However, considering the potential delta that exists between perception and factual reality, this article aims to present the results of a study with a slightly different approach, that had the goal of studying the true "background of studies and professions" possessed and carried out by a large group of CFOs of Italian listed companies, with the initial conviction of being able to easily confirm the predominance of a store of strictly technical and quantitative culture and experience for the vast majority of financial directors active in Italian listed companies.
The study extended over a temporal horizon of ten years, from 2006 until the end of 2016, and considered all of the lists present on the Italian stock market.
Interest was concentrated on the importance the stock market attributes to the past experience of those who are called on to manage a company's finance department, and it immediately became clear that in order to provide a coherent response to the question, the focus had to be on the reaction of stock prices to the announcement of an imminent substitution. However, an analysis of the resumes of over 400 CFOs, and of approximately 300 listed companies, whose stock price performance was monitored at the key moment of the announcement of a change in the management of the finance function, provided a response that was apparently rather disconcerting.
At first glance, it appears that the market reacts more negatively, and increases stock volatility, when the finance function is left by a person who has had little experience with numbers, financial statements, and in various cases, even with university studies.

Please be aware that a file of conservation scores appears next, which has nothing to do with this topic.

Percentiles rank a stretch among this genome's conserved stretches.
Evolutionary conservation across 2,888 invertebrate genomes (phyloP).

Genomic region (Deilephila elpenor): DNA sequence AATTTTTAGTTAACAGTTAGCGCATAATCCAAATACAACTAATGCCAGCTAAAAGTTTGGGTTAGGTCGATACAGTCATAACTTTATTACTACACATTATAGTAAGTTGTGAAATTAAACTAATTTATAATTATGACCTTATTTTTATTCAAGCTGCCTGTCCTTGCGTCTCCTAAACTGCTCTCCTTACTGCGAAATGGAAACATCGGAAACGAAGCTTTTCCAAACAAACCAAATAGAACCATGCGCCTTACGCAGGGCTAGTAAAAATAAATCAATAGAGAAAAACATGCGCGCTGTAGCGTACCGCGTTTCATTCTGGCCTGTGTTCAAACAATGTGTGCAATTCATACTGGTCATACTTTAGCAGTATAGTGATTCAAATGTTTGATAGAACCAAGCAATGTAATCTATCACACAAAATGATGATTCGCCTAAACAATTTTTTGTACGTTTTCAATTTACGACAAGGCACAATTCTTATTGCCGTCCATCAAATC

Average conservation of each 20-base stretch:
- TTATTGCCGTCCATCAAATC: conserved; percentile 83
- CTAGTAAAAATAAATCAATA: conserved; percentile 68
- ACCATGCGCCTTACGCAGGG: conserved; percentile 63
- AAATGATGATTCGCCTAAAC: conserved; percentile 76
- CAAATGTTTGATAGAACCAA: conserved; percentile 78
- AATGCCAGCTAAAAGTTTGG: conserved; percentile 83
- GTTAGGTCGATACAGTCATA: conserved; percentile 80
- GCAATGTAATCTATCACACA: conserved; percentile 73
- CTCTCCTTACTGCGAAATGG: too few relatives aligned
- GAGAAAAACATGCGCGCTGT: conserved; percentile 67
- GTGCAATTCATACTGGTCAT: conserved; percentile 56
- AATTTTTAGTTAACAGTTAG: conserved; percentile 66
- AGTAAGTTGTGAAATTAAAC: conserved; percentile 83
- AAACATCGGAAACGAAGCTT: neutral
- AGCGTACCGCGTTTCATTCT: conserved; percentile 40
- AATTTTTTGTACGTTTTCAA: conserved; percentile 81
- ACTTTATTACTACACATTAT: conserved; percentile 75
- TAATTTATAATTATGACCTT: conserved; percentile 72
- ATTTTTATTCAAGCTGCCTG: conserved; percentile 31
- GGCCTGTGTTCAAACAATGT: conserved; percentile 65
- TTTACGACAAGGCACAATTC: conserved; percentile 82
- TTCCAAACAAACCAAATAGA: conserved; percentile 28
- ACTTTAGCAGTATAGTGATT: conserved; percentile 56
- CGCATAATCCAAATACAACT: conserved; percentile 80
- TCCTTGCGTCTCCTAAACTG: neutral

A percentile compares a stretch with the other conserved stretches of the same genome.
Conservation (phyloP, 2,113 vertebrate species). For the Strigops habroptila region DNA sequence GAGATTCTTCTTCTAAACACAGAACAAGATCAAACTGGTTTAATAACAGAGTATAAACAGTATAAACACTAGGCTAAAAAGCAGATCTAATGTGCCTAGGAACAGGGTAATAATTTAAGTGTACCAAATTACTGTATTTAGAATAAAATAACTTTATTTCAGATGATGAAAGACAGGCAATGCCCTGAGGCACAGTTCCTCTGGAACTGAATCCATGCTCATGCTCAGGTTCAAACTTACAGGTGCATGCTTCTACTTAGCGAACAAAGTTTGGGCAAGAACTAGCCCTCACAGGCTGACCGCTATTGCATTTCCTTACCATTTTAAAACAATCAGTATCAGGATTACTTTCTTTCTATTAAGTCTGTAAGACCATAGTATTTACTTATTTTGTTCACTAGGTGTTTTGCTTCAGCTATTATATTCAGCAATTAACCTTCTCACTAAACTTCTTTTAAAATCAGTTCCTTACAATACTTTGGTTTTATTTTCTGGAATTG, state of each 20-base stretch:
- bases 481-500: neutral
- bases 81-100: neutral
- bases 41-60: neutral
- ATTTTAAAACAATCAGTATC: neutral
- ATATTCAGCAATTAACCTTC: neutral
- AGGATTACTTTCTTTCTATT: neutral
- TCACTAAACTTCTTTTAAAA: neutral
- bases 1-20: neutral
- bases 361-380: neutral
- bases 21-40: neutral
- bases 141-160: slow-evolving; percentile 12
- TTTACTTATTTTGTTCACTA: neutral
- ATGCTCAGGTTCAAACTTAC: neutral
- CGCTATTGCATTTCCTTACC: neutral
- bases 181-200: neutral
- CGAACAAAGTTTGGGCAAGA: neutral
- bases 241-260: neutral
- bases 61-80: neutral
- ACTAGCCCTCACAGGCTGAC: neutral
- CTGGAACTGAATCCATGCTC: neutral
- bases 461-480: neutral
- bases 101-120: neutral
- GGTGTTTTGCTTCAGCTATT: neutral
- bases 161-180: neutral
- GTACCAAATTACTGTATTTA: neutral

It is as if studying and developing technical skills useful to manage numbers in a company is not a guarantee for the market. Rather, the market seems to fear the departure from management of a finance director who was dedicated to an entirely different trade just before holding that position.
Perhaps going to college, studying economics, or attending a master's course, isn't necessary?
Closer examination of the information provided by the data, though, indicates that this simplistic interpretation is not correct.
We are not seeing the triumph of Pinocchio in the Land of Toys.
As often happens, the first reading of the data conceals another, more realistic interpretation.
The latter emerges clearly by following the Ariadne's thread in the chronological history of the individuals who have held the role we are examining in the past decade.
The data gathered allows us to go back to the 1940s-50s, the period in which the oldest of the CFOs involved in the study were born. We note that they cannot always be identified exactly as Chief Financial Officers, but rather as performing general roles of Finance Director, or Treasury Director or similar positions. In this age bracket there are many who only graduated high school, and the few college graduates did not specifically study finance. On the other hand, the culture of business management has developed and been divided into increasingly defined fields with the passage of time, and more recently, it has followed the increase of complexity and risks in which business world operates.